Supporting adaptive workflows at the large scales characteristic of drug discovery programs requires advanced computational capabilities. HTBAC provides such support through a flexible middleware software layer that enables the adaptive execution of algorithms. Currently, HTBAC supports two algorithms: enhanced sampling of molecular dynamics with approximation of continuum solvent (ESMACS) and thermodynamic integration with enhanced sampling (TIES). ESMACS, a computationally cheaper but less rigorous method than TIES, computes the binding strength of one drug to its target protein on the basis of molecular dynamics simulations. By contrast, TIES compares the relative binding affinities of two different drugs to the same protein.
“ESMACS provides a rapid quantitative approach sensitive enough to determine binding affinities so we can eliminate poor binders, while TIES provides a more accurate method for investigating good binders as they are refined and improved,” said Jumana Dakka, a second-year PhD student at Rutgers and a member of the RADICAL group.
In order to determine which algorithm to execute, HTBAC analyzes the binding affinity calculations at runtime. This analysis informs decisions about the number of concurrent simulations to perform and whether stimulation steps should be added or removed for each drug candidate investigated.
Putting the framework to the test
Jha’s team demonstrated how HTBAC could provide insight from drug candidate data on a short timescale by reproducing results from a collaborative study between University College London and the London-based pharmaceutical company GlaxoSmithKline to discover drug compounds that bind to the BRD4 protein. Known to play a key role in driving cancer and inflammatory diseases, the BRD4 protein is a major target of bromodomain-containing (BRD) inhibitors, a class of pharmaceutical drugs currently being evaluated in clinical trials. The researchers involved in this collaborative study are focusing on identifying promising new drugs to treat breast cancer while developing an understanding of why certain drugs fail in the presence of breast cancer gene mutations.
Jha and his team concurrently screened a group of 16 closely related drug candidates from the study by running thousands of computational sequences on more than 32,000 computing cores. They ran the computations on the Blue Waters supercomputer at the National Center for Computing Applications, University of Illinois at Urbana-Champaign.
In a real drug design scenario, many more compounds with a wider range of chemical properties would need to be investigated. The team members previously demonstrated that the workload management layer and runtime system underlying HTBAC could scale to handle 10,000 concurrent tasks.
“HTBAC could support the concurrent screening of different compounds at unprecedented scales—both in the number of compounds and computational resources used,” said Jha. “We showed that HTBAC has the ability to solve a large number of drug candidates in essentially the same amount of time it would take to solve a smaller set, assuming the number of processors increases proportionally with the number of candidates.”
This ability is made possible through HTBAC’s adaptive functionality, which allows it to execute the optimal algorithm depending on the properties of the drugs being investigated, improving the accuracy of the results and minimizing compute time.
“The lead optimization stage usually considers on the order of 10,000 small molecules,” said Jha. “While experiment automation reduces the amount of time needed to calculate the binding affinities, HTBAC has the potential to cut this time (and cost) by an order of magnitude or more.”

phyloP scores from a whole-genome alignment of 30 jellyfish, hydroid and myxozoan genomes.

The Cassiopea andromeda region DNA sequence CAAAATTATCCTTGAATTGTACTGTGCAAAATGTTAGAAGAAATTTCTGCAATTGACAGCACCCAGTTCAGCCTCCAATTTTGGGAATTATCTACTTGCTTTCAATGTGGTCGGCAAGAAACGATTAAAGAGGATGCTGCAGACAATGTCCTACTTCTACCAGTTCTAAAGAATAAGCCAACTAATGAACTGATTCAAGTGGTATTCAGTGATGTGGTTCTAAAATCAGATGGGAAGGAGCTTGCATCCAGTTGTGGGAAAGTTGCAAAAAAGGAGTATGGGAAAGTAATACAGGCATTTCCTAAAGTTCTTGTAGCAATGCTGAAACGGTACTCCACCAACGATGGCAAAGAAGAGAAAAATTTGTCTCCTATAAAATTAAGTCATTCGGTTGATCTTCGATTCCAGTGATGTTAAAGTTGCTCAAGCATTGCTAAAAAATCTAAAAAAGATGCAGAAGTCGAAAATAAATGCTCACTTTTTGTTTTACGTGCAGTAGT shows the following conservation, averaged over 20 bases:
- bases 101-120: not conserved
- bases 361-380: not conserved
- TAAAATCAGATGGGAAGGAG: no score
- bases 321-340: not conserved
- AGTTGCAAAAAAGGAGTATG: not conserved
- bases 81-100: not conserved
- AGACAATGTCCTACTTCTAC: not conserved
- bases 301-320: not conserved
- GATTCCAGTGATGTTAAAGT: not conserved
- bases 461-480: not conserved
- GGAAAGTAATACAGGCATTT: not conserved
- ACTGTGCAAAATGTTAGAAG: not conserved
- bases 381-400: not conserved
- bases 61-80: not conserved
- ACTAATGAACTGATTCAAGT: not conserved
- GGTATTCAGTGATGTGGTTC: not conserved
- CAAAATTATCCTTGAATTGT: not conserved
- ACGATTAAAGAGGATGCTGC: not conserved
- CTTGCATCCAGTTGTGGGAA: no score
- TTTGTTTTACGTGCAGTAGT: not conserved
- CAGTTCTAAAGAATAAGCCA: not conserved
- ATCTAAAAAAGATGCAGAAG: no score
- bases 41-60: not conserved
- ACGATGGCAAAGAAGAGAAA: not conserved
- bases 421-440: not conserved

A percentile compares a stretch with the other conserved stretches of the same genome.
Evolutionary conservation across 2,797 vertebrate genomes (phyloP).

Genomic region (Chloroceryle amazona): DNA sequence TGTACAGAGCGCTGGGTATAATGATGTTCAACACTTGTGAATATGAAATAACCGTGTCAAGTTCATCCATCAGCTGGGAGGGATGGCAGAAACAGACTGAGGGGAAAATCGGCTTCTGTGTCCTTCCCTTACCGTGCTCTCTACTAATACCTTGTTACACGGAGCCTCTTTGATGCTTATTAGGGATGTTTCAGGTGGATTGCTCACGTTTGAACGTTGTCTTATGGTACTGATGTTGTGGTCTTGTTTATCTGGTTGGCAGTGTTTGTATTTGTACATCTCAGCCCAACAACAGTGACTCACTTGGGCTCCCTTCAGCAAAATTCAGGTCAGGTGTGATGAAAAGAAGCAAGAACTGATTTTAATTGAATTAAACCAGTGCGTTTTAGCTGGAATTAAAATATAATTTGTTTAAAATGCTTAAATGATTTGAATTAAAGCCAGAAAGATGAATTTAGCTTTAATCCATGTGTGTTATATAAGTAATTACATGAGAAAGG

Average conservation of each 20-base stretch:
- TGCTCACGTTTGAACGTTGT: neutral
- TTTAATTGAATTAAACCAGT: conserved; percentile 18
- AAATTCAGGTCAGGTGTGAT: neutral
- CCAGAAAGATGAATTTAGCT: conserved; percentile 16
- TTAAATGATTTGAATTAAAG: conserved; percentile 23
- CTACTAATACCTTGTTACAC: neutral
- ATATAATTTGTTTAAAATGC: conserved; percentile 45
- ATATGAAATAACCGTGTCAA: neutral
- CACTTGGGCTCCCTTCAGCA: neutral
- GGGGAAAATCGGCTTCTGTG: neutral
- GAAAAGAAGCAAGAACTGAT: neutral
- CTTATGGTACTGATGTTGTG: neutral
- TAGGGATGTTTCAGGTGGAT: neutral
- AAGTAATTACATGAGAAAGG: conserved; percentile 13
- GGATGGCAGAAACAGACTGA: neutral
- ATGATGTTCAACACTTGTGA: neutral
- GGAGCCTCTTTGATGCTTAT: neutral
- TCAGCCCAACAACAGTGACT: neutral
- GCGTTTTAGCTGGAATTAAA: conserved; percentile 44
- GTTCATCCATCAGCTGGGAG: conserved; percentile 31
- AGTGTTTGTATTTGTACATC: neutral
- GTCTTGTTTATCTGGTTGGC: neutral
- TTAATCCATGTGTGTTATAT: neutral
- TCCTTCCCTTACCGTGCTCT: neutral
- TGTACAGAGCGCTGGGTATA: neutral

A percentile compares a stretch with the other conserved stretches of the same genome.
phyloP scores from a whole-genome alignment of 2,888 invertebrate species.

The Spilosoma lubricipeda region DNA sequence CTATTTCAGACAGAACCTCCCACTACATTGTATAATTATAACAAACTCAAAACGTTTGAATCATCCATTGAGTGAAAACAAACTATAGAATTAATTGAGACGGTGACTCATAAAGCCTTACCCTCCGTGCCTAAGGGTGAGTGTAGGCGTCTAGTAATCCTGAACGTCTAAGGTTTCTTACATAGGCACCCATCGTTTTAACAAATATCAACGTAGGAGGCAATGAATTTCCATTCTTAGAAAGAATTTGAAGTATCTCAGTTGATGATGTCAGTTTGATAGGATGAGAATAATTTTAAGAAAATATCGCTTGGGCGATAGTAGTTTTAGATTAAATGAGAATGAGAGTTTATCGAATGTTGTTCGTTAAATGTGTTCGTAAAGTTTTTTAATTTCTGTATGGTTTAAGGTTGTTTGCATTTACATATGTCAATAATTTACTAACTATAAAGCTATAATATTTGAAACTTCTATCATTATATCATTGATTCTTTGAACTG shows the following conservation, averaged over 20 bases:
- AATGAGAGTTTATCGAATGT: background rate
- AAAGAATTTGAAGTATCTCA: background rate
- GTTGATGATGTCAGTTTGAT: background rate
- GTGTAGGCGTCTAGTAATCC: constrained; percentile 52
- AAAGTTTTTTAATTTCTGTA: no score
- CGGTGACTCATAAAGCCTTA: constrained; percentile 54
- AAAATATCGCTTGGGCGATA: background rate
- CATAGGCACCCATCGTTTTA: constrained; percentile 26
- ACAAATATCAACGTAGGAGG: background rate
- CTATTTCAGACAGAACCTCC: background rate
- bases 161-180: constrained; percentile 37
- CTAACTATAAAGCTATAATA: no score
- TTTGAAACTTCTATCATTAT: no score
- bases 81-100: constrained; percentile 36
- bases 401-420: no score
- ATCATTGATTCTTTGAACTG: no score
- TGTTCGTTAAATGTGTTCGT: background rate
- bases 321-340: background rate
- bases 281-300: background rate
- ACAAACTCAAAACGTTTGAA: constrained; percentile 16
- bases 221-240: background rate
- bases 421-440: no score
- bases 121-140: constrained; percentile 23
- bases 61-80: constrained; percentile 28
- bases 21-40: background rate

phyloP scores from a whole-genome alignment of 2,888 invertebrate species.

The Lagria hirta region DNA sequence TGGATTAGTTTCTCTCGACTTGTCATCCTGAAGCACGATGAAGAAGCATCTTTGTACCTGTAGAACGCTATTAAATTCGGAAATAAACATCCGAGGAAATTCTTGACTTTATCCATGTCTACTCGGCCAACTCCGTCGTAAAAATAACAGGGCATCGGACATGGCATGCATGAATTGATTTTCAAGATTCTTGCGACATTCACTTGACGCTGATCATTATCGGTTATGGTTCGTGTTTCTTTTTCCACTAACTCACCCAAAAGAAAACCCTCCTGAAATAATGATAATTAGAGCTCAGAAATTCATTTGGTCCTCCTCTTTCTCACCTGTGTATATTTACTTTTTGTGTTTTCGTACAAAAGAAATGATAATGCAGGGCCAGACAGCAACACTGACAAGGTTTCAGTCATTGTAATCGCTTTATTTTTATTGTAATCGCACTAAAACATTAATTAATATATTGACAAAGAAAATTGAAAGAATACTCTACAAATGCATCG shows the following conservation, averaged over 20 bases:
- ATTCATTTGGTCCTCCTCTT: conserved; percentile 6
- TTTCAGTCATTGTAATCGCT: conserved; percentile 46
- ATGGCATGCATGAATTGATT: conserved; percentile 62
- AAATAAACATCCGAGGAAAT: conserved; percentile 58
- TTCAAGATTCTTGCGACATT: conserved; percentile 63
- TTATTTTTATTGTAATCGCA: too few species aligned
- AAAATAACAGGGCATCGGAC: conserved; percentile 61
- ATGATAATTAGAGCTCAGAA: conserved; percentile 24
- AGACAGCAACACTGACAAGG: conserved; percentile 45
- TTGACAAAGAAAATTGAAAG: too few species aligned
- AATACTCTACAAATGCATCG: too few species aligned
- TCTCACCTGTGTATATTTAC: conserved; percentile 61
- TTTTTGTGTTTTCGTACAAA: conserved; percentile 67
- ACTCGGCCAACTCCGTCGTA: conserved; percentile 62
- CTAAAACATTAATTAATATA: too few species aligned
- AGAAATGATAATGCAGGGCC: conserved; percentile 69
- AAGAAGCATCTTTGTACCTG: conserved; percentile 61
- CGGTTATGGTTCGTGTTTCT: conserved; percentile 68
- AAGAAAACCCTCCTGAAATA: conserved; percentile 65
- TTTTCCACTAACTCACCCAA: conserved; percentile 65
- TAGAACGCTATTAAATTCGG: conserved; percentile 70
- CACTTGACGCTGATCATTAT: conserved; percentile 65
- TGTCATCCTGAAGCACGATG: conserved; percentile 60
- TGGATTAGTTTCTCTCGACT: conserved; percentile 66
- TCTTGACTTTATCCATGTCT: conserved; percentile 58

With HTBAC, TIES requires approximately 25,000 central processing unit (CPU) core hours for a single prediction. At least a 250 million core hours would be needed for a large-scale study to support a pharmaceutical drug screening campaign, with a typical turnaround time of about two weeks. HTBAC could facilitate running studies requiring sustained usage of millions of core hours per day.
When the University of College London–GlaxoSmithKline study concludes, Jha and his team hope to be given the experimental data on the tens of thousands of drug candidates, without knowing which candidate ended up being the best one. With this information, they could perform a blind test to determine whether HTBAC provides an improvement in compute time (for a given accuracy) over the existing automated methods for drug discovery. If necessary, they could then refine their methodology.
Applying scalable computing to precision medicine
HTBAC not only has the potential to improve the speed and accuracy of drug discovery in the pharmaceutical industry but also to improve individual patient outcomes in clinical settings. Using target proteins based on a patient’s genetic sequence, HTBAC could predict a patient’s response to different drug treatments. This personalized assessment could replace the traditional one-size-fits-all approach to medicine. For example, such predictions could help determine which cancer patients would actually benefit from chemotherapy, avoiding unnecessary toxicity.
According to Jha, the computation time would have to be significantly reduced in order for physicians to clinically use HTBAC to treat their patients: “Our grand vision is to apply scalable computing techniques to personalized medicine. If we can use these techniques to optimize drugs and drug cocktails for each individual’s unique genetic makeup on the order of a few days, we will be empowered to treat diseases much more effectively.”
“Extreme-scale computing for precision medicine is an emerging area that CSI and Brookhaven at large have begun to tackle,” said CSI Director Kerstin Kleese van Dam. “This work is a great example of how technologies we originally developed to tackle DOE challenges can be applied to other domains of high national impact. We look forward to forming more strategic partnerships with other universities, pharmaceutical companies, and medical institutions in this important area that will transform the future of health care.”
This work was supported by awards from DOE’s Office of Science, Empire State Development, the National Science Foundation (NSF), and the European Union. Computing time on the Blue Waters supercomputer was provided through a DOE Innovative and Novel Computational Impact on Theory and Experiment (INCITE) Award and an NSF Petascale Computing Resource Allocation.